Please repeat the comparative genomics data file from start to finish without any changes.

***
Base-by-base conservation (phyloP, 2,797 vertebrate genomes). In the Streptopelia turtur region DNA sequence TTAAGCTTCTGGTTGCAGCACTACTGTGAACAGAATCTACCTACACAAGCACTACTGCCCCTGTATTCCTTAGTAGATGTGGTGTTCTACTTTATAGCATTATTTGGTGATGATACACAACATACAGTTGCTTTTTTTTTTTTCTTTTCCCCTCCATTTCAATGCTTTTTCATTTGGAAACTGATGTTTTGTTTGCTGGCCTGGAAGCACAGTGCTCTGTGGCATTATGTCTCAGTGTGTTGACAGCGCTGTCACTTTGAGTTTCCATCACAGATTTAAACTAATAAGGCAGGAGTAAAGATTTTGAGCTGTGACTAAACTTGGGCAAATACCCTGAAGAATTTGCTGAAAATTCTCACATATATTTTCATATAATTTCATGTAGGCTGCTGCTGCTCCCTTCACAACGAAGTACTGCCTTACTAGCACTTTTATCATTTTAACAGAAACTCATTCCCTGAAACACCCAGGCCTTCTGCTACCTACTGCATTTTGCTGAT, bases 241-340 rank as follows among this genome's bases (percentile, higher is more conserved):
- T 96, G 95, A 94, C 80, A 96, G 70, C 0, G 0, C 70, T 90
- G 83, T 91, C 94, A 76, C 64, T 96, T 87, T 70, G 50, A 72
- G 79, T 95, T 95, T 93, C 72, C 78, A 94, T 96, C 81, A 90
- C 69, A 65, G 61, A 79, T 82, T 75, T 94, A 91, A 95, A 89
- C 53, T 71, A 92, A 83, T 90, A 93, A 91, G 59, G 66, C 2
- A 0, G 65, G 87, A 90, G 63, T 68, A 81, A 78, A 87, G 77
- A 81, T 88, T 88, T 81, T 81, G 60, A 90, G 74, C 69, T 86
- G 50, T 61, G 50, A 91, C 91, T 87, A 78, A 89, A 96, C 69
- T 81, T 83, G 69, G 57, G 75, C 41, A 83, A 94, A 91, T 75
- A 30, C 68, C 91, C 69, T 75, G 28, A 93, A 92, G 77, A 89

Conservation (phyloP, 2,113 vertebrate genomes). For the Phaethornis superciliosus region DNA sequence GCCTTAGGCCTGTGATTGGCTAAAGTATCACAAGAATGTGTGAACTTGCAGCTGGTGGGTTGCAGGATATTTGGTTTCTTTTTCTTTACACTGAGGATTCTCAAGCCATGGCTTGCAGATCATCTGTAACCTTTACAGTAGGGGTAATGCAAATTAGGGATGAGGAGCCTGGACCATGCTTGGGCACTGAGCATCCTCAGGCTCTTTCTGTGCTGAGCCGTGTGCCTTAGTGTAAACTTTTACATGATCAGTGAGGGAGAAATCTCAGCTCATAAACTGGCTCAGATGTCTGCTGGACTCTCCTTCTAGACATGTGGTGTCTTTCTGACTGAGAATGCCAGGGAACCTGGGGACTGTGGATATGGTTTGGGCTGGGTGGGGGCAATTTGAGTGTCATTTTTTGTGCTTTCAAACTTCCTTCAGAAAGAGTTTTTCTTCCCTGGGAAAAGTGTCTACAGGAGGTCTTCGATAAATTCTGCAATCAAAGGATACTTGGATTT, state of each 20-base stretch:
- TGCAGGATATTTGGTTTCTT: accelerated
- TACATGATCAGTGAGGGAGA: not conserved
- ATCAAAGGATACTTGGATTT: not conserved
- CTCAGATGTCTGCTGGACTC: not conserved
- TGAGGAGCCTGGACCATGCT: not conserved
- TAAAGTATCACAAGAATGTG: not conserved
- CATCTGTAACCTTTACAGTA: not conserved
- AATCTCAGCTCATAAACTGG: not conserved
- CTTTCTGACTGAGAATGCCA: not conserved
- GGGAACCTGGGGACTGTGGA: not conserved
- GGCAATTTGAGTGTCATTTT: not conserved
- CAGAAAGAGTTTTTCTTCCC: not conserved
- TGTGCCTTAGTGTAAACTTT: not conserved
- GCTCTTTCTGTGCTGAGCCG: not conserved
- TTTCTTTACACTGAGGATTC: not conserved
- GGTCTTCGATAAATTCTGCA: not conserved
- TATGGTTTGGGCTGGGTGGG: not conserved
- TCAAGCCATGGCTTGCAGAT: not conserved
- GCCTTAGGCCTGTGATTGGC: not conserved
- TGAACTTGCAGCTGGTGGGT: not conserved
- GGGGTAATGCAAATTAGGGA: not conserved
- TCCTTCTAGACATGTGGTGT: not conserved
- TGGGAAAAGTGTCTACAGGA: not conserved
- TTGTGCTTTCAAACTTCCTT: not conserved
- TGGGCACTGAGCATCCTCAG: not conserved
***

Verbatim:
Base-by-base conservation (phyloP, 2,797 vertebrate genomes). In the Streptopelia turtur region DNA sequence TTAAGCTTCTGGTTGCAGCACTACTGTGAACAGAATCTACCTACACAAGCACTACTGCCCCTGTATTCCTTAGTAGATGTGGTGTTCTACTTTATAGCATTATTTGGTGATGATACACAACATACAGTTGCTTTTTTTTTTTTCTTTTCCCCTCCATTTCAATGCTTTTTCATTTGGAAACTGATGTTTTGTTTGCTGGCCTGGAAGCACAGTGCTCTGTGGCATTATGTCTCAGTGTGTTGACAGCGCTGTCACTTTGAGTTTCCATCACAGATTTAAACTAATAAGGCAGGAGTAAAGATTTTGAGCTGTGACTAAACTTGGGCAAATACCCTGAAGAATTTGCTGAAAATTCTCACATATATTTTCATATAATTTCATGTAGGCTGCTGCTGCTCCCTTCACAACGAAGTACTGCCTTACTAGCACTTTTATCATTTTAACAGAAACTCATTCCCTGAAACACCCAGGCCTTCTGCTACCTACTGCATTTTGCTGAT, bases 241-340 rank as follows among this genome's bases (percentile, higher is more conserved):
- T 96, G 95, A 94, C 80, A 96, G 70, C 0, G 0, C 70, T 90
- G 83, T 91, C 94, A 76, C 64, T 96, T 87, T 70, G 50, A 72
- G 79, T 95, T 95, T 93, C 72, C 78, A 94, T 96, C 81, A 90
- C 69, A 65, G 61, A 79, T 82, T 75, T 94, A 91, A 95, A 89
- C 53, T 71, A 92, A 83, T 90, A 93, A 91, G 59, G 66, C 2
- A 0, G 65, G 87, A 90, G 63, T 68, A 81, A 78, A 87, G 77
- A 81, T 88, T 88, T 81, T 81, G 60, A 90, G 74, C 69, T 86
- G 50, T 61, G 50, A 91, C 91, T 87, A 78, A 89, A 96, C 69
- T 81, T 83, G 69, G 57, G 75, C 41, A 83, A 94, A 91, T 75
- A 30, C 68, C 91, C 69, T 75, G 28, A 93, A 92, G 77, A 89

Conservation (phyloP, 2,113 vertebrate genomes). For the Phaethornis superciliosus region DNA sequence GCCTTAGGCCTGTGATTGGCTAAAGTATCACAAGAATGTGTGAACTTGCAGCTGGTGGGTTGCAGGATATTTGGTTTCTTTTTCTTTACACTGAGGATTCTCAAGCCATGGCTTGCAGATCATCTGTAACCTTTACAGTAGGGGTAATGCAAATTAGGGATGAGGAGCCTGGACCATGCTTGGGCACTGAGCATCCTCAGGCTCTTTCTGTGCTGAGCCGTGTGCCTTAGTGTAAACTTTTACATGATCAGTGAGGGAGAAATCTCAGCTCATAAACTGGCTCAGATGTCTGCTGGACTCTCCTTCTAGACATGTGGTGTCTTTCTGACTGAGAATGCCAGGGAACCTGGGGACTGTGGATATGGTTTGGGCTGGGTGGGGGCAATTTGAGTGTCATTTTTTGTGCTTTCAAACTTCCTTCAGAAAGAGTTTTTCTTCCCTGGGAAAAGTGTCTACAGGAGGTCTTCGATAAATTCTGCAATCAAAGGATACTTGGATTT, state of each 20-base stretch:
- TGCAGGATATTTGGTTTCTT: accelerated
- TACATGATCAGTGAGGGAGA: not conserved
- ATCAAAGGATACTTGGATTT: not conserved
- CTCAGATGTCTGCTGGACTC: not conserved
- TGAGGAGCCTGGACCATGCT: not conserved
- TAAAGTATCACAAGAATGTG: not conserved
- CATCTGTAACCTTTACAGTA: not conserved
- AATCTCAGCTCATAAACTGG: not conserved
- CTTTCTGACTGAGAATGCCA: not conserved
- GGGAACCTGGGGACTGTGGA: not conserved
- GGCAATTTGAGTGTCATTTT: not conserved
- CAGAAAGAGTTTTTCTTCCC: not conserved
- TGTGCCTTAGTGTAAACTTT: not conserved
- GCTCTTTCTGTGCTGAGCCG: not conserved
- TTTCTTTACACTGAGGATTC: not conserved
- GGTCTTCGATAAATTCTGCA: not conserved
- TATGGTTTGGGCTGGGTGGG: not conserved
- TCAAGCCATGGCTTGCAGAT: not conserved
- GCCTTAGGCCTGTGATTGGC: not conserved
- TGAACTTGCAGCTGGTGGGT: not conserved
- GGGGTAATGCAAATTAGGGA: not conserved
- TCCTTCTAGACATGTGGTGT: not conserved
- TGGGAAAAGTGTCTACAGGA: not conserved
- TTGTGCTTTCAAACTTCCTT: not conserved
- TGGGCACTGAGCATCCTCAG: not conserved